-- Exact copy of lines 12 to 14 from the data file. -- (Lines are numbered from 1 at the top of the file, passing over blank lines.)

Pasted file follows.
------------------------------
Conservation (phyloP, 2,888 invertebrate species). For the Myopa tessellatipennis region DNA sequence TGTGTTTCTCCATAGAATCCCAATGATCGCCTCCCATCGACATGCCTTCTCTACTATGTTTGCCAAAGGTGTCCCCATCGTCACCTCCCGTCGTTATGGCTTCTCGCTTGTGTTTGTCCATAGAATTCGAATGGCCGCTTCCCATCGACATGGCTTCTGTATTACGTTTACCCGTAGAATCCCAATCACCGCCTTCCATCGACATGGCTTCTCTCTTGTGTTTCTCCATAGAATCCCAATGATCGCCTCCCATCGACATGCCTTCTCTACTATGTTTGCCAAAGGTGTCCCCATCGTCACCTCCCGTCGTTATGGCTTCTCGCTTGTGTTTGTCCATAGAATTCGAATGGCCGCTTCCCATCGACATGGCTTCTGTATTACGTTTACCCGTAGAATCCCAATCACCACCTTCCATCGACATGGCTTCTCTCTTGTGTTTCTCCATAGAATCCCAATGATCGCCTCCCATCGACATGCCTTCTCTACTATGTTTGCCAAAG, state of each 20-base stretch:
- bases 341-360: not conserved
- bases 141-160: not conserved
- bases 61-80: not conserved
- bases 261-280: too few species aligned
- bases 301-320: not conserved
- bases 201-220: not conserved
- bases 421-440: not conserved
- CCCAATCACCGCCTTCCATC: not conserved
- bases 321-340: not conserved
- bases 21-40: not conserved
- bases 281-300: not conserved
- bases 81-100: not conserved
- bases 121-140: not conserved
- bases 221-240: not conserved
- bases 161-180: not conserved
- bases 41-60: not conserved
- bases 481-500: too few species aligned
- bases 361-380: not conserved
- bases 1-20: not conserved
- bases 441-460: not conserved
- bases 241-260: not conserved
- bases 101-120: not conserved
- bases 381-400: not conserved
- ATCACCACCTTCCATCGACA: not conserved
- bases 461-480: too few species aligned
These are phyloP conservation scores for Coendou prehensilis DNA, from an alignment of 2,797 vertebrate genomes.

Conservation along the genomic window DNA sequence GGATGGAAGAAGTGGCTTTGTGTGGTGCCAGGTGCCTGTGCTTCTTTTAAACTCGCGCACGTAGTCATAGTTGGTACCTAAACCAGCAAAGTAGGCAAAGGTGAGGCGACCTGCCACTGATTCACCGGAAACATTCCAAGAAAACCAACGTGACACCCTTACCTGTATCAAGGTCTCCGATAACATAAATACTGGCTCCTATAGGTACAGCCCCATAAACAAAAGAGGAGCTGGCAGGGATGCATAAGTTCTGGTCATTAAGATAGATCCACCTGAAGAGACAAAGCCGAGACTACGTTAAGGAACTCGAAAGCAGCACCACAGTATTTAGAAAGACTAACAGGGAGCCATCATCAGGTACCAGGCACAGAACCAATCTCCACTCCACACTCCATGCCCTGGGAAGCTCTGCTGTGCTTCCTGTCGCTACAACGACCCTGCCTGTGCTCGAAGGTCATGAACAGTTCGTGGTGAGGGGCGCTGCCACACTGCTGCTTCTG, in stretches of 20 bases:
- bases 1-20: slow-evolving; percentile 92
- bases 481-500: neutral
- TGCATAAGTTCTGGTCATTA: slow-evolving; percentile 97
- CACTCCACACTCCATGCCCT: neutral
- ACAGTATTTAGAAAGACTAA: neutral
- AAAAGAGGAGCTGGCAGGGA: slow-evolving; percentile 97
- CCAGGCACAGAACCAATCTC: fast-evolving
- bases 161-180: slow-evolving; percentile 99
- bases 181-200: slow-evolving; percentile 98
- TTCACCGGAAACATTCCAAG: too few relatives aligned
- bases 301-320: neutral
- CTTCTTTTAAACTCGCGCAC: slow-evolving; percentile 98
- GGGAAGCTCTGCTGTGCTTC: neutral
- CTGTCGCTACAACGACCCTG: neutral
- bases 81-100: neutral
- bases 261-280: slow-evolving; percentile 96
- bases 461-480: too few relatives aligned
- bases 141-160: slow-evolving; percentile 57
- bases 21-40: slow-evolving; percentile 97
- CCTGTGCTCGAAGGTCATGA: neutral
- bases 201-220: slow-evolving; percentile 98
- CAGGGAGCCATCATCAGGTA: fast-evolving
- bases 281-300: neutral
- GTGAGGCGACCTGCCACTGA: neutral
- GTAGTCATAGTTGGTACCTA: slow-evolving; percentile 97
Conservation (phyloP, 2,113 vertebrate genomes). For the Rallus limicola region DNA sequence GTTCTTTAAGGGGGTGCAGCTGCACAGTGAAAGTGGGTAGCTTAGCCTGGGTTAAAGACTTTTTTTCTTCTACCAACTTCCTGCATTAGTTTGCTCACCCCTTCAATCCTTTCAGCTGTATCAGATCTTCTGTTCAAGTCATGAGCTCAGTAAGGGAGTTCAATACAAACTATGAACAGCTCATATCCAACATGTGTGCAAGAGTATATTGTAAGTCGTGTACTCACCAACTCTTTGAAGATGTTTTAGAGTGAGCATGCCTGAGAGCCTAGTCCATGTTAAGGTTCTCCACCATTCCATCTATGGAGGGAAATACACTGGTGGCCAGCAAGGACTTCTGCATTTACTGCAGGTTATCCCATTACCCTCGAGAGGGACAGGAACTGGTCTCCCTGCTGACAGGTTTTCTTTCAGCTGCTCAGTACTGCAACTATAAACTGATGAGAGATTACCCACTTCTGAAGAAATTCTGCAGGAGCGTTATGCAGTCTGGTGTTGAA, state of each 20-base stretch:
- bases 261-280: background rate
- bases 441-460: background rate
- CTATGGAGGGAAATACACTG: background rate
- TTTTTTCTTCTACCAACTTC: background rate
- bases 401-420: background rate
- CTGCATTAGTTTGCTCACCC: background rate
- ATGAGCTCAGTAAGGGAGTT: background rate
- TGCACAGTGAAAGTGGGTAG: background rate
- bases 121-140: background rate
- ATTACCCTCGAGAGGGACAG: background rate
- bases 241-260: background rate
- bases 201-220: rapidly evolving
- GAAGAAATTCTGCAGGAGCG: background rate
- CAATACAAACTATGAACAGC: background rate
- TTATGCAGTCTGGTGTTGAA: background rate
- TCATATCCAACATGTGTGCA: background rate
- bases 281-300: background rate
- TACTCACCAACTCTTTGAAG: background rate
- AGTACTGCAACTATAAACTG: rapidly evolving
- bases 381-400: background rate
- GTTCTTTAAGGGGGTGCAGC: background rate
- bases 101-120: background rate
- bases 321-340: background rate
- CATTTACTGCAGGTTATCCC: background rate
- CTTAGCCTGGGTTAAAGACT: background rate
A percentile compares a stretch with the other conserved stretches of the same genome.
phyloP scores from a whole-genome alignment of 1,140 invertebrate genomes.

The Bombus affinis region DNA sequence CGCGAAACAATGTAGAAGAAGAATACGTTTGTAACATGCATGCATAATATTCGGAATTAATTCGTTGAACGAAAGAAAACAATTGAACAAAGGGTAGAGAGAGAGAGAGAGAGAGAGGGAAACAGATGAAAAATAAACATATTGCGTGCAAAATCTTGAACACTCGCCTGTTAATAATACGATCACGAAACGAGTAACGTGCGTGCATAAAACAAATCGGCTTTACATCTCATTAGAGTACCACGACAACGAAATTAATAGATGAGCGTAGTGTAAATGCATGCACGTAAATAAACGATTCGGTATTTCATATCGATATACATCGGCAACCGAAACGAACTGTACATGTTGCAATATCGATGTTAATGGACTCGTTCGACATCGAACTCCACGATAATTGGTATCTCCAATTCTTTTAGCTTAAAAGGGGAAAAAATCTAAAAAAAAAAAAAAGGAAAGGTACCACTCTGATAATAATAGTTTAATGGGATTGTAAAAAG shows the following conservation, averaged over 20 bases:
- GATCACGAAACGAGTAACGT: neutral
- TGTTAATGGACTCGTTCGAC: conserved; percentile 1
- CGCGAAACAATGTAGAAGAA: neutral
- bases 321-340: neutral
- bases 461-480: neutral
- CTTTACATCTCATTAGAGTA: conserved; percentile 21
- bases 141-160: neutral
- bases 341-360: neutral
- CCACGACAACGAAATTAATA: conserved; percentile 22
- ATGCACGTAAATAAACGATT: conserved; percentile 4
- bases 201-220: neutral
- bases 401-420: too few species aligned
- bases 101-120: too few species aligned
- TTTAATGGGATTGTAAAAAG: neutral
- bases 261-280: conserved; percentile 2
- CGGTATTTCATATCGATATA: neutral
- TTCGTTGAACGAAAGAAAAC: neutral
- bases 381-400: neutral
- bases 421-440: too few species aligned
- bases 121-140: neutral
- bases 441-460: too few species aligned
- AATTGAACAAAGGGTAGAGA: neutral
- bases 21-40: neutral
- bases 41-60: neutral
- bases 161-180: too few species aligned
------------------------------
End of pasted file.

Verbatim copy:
- bases 281-300: not conserved
- bases 81-100: not conserved
- bases 121-140: not conserved